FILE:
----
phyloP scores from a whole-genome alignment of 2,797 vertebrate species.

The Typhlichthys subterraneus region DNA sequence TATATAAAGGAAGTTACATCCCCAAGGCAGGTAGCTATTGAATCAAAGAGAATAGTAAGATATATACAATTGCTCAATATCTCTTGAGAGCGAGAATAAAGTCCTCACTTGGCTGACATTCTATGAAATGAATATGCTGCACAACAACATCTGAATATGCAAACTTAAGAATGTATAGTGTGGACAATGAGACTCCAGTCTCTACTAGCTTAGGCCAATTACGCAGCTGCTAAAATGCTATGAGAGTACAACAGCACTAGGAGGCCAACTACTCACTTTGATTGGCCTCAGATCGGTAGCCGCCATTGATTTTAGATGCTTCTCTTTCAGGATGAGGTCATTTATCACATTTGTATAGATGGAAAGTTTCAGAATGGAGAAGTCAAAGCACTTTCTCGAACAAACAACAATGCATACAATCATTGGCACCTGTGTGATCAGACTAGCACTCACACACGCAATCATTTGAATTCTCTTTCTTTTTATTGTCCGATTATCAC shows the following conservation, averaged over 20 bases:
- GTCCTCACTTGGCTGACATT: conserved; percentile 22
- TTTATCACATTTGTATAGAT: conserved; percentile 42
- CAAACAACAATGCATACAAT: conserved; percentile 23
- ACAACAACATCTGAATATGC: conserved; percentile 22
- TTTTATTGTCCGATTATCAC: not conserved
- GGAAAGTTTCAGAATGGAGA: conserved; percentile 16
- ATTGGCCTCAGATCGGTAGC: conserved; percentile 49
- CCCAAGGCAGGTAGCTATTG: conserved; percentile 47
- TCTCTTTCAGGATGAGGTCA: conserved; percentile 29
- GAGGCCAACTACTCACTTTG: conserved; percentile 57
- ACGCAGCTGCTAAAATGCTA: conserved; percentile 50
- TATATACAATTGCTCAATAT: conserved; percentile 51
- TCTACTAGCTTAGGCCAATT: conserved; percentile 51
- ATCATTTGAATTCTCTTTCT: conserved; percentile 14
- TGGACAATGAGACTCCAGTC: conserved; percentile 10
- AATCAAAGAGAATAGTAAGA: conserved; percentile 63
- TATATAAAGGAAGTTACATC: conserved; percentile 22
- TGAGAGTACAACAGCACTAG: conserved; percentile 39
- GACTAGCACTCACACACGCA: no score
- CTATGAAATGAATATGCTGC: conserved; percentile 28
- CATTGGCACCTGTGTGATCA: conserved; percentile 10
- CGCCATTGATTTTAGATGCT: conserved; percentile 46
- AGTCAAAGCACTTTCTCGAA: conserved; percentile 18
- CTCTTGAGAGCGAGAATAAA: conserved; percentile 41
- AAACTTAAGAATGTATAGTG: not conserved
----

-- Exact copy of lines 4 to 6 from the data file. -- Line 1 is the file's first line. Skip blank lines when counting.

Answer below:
- TTTATCACATTTGTATAGAT: conserved; percentile 42
- CAAACAACAATGCATACAAT: conserved; percentile 23
- ACAACAACATCTGAATATGC: conserved; percentile 22